Posted on behalf of Stephens, Anderson & Cummings on Nov 17, 2016 in Product Liability
As Takata Corp. seeks a financial backer to help pay billions of dollars in fines and other costs related to the recall of its defective airbags, officials are considering filing bankruptcy in the U.S.
Takata has recalled more than 100 million airbags from around the world due to defective inflators that can spray shrapnel into vehicle cabins when airbags are deployed. Defective Takata airbags have caused more than 100 injuries and 16 deaths, including 11 in the U.S.
Filing bankruptcy could help Takata negotiate a deal with automakers to share costs related to the recall, which could be around $13 billion, according to estimates from experts and auto manufacturers.
Making a deal with automakers could help the company make a separate deal with an outside investor to provide Takata with an infusion of cash.
Outside investors are looking for assurances that Takata will not face expensive claims from auto makers in the future, according to those advising Takata.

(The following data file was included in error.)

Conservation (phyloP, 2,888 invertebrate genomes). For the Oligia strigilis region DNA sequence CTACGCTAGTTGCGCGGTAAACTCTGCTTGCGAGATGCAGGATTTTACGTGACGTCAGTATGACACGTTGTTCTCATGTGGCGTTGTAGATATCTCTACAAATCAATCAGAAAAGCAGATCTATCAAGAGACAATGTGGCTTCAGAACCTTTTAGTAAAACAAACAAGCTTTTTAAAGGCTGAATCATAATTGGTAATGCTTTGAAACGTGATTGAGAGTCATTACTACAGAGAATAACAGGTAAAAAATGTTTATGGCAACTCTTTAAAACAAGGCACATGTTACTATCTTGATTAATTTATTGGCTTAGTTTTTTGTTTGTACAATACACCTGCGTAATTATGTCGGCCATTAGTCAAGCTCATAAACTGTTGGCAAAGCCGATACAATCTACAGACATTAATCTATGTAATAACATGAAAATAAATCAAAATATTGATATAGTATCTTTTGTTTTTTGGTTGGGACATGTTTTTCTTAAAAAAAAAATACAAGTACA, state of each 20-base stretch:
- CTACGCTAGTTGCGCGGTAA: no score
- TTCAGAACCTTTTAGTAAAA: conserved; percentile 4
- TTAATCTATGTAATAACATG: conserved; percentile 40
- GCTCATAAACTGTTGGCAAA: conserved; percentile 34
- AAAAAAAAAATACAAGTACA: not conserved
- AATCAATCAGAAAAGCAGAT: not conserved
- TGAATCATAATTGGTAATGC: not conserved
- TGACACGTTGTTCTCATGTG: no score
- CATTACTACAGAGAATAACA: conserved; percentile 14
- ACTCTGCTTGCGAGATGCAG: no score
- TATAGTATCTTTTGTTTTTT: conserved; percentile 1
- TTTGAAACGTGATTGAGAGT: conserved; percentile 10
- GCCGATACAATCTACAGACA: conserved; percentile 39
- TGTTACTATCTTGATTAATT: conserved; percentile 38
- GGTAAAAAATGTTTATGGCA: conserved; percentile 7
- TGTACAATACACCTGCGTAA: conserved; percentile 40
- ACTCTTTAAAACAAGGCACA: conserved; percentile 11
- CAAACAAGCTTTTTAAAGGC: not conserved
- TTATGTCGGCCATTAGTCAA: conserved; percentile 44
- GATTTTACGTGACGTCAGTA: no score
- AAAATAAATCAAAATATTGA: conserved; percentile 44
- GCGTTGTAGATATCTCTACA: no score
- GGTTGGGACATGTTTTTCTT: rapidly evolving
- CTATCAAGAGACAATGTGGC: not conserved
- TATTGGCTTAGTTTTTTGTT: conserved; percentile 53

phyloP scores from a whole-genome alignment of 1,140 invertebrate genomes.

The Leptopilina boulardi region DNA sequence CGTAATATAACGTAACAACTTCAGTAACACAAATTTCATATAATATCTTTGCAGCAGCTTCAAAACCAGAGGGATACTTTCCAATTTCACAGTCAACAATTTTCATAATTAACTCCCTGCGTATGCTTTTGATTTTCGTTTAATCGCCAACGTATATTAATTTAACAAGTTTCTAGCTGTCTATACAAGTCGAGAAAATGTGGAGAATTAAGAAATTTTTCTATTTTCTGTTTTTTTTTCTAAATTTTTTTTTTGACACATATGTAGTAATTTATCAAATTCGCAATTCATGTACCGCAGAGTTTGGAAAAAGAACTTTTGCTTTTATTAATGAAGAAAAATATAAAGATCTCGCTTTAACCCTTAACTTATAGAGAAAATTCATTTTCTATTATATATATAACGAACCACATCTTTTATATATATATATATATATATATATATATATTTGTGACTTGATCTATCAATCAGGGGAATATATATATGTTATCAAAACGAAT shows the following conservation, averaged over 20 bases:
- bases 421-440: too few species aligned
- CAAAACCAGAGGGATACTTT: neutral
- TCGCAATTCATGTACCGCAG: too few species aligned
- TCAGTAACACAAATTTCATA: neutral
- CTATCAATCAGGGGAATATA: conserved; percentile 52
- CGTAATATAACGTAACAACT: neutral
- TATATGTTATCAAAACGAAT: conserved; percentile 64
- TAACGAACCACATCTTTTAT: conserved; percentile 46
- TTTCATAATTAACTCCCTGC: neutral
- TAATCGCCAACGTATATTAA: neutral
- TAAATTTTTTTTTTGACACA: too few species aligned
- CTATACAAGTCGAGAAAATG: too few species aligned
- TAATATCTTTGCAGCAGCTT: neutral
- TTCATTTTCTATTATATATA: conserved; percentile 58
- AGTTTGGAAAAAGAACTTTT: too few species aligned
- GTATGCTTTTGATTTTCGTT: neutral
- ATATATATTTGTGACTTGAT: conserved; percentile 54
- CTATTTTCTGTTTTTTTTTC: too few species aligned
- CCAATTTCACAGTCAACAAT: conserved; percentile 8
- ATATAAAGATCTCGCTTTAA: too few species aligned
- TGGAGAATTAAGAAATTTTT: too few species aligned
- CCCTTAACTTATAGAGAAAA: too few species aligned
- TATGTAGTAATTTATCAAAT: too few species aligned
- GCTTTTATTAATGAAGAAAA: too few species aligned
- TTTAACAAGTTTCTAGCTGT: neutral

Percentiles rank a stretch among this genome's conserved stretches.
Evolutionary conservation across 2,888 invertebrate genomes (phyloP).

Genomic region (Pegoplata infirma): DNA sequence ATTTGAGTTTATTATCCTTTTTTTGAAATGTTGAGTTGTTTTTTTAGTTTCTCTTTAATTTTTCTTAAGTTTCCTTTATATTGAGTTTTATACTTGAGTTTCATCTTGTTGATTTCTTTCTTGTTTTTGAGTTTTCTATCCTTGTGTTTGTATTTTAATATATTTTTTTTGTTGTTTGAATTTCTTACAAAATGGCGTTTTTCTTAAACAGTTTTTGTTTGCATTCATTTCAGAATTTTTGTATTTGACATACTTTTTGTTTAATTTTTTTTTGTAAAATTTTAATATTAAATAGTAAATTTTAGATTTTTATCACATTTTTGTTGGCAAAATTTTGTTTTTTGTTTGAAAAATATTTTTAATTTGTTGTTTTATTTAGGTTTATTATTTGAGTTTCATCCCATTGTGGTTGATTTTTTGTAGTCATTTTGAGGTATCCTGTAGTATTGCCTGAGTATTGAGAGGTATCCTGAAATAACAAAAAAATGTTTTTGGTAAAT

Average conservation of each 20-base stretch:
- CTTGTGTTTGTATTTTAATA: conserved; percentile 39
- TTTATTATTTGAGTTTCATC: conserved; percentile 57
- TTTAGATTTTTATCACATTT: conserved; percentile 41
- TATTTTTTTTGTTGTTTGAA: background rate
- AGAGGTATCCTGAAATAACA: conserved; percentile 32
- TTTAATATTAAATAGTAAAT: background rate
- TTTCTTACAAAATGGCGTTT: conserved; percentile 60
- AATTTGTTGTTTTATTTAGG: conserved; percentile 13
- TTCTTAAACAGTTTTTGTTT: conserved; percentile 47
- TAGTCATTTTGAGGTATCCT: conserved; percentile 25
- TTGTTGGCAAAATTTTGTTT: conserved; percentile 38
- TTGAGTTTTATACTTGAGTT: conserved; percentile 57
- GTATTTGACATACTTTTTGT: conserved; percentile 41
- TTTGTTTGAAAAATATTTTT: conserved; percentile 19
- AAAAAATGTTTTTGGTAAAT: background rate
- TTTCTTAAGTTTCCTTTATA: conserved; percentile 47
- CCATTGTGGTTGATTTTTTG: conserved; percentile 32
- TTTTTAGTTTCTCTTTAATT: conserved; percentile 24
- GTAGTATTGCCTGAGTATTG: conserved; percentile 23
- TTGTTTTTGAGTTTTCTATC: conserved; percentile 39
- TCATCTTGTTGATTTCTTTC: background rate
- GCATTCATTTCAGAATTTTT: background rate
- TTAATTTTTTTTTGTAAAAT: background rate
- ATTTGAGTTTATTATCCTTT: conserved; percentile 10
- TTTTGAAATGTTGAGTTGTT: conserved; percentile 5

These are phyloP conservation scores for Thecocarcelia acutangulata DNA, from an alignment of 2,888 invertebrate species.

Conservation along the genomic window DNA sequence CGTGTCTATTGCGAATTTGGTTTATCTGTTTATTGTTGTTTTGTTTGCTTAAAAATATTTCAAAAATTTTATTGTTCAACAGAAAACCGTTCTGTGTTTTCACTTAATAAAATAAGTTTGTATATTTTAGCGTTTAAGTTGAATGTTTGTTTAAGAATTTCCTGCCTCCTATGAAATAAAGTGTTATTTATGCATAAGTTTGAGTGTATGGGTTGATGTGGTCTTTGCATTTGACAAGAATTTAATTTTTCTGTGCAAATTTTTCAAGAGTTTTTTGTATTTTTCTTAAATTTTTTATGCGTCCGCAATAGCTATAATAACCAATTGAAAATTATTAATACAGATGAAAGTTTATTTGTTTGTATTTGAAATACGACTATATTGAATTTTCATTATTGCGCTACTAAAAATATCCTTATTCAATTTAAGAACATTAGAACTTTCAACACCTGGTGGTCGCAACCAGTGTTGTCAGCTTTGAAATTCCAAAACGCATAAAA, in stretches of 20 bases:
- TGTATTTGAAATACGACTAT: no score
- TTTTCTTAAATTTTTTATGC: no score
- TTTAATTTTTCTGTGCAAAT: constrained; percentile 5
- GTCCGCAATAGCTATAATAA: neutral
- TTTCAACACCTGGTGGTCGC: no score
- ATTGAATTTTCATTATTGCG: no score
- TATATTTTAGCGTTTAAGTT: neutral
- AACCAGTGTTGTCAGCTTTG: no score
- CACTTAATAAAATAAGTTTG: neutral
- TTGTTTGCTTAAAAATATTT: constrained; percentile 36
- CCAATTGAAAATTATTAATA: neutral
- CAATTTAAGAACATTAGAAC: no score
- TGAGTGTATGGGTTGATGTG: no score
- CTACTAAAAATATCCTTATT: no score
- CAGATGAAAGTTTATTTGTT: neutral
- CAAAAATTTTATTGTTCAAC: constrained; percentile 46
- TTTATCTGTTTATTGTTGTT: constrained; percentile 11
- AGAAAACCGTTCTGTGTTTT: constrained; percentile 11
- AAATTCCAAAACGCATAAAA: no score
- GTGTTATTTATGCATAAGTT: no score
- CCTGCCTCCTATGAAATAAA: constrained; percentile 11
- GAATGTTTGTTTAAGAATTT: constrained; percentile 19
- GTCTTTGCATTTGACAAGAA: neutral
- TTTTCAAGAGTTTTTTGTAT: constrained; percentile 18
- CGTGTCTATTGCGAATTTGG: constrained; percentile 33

Downside to Filing Bankruptcy
There may be some benefits to Takata filing bankruptcy. However, filing bankruptcy could also make it difficult for the company to continue, says Takata chief financial officer Yoichiro Nomura.
The company's official position is to seek an out-of-court settlement, as there is no other option to ensure the supply of products, says Nomura.
Auto makers are also concerned about Takata's long-term viability after filing bankruptcy. They would like the company to stay in business, because it helps drive down prices and represents approximately 20 percent of the international airbag industry.
The Takata airbag recall is the largest auto safety recall in U.S. history and affects approximately 70 million airbags.
If you have been injured or lost a loved one because of a faulty Takata airbag, contact the Takata airbag defect attorneys at Stephens, Anderson & Cummings. We will aggressively pursue maximum compensation for physical, financial and emotional damages.